Spain to send minors back to Morocco
Madrid and Rabat signed an agreement on Friday on the staggered repatriation of the 700 Moroccan minors who have been held in the Spanish exclave of Ceuta since May. At that time, around 10,000 people crossed the border and the adults were immediately deported. The country's press is outraged by how Spain's government now plans to deal with these minors.
Examine individual cases
Despite the tense situation in the small exclave of Ceuta, the laws must be obeyed, El País points out:
“Under the circumstances it is understandable that he [Interior Minister Fernando Grande-Marlaska] tried to take advantage of the thaw in relations with Morocco to propose a repatriation programme. However, according to some NGOs, some of these minors have a history of labour exploitation or forced marriage that at the very least need to be investigated. Any indiscriminate repatriation violates Spanish and international law. ... One would have expected a different behaviour and a different way of dealing with these minors from this government.”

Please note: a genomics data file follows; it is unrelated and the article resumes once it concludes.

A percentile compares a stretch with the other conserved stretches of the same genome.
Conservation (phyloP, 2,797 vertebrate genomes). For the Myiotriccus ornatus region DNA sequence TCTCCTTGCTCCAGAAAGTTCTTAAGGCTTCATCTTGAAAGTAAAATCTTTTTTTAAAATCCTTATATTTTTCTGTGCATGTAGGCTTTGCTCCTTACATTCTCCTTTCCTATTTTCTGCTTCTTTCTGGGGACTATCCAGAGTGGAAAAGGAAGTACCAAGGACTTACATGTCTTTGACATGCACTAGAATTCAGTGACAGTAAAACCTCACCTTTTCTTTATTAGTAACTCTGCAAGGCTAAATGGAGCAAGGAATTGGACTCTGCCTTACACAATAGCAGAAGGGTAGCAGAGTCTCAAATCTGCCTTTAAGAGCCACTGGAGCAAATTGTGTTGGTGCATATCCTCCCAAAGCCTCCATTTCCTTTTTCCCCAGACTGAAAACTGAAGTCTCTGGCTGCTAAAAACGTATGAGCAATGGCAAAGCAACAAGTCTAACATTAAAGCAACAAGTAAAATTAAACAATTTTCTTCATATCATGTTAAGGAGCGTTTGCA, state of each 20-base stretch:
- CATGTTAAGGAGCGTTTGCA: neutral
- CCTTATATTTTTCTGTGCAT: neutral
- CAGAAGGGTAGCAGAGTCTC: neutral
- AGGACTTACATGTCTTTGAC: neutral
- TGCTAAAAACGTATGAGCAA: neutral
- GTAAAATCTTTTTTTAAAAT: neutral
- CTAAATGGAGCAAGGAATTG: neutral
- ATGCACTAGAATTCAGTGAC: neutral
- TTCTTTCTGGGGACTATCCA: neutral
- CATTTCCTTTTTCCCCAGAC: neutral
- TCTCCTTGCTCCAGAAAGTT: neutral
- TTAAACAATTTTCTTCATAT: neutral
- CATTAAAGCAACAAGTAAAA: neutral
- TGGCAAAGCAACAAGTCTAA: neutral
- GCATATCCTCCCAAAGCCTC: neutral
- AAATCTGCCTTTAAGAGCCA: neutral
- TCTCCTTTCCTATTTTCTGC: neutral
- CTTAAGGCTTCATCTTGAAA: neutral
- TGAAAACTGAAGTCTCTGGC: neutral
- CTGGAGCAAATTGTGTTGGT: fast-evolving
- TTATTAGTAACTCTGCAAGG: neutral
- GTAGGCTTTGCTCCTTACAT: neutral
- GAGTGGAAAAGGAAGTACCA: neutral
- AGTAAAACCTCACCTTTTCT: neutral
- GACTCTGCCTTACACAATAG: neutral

A great opportunity missed
The consequences of the pact between Madrid and Rabat have been mainly negative, La Vanguardia concludes:
“For the few minors who have already been returned to their country, for the Spanish government, which has been accused by the public prosecutor's office, the ombudsman, Spain's General Bar Association and several NGOs of not acting in accordance with the law. And for the coalition that governs our country. ... Various studies have recently shown that Europe will need millions and millions of immigrants in the coming decades to fulfil certain tasks. ... Crises like this should be seen as an opportunity to reach agreements and a cross-party consensus.”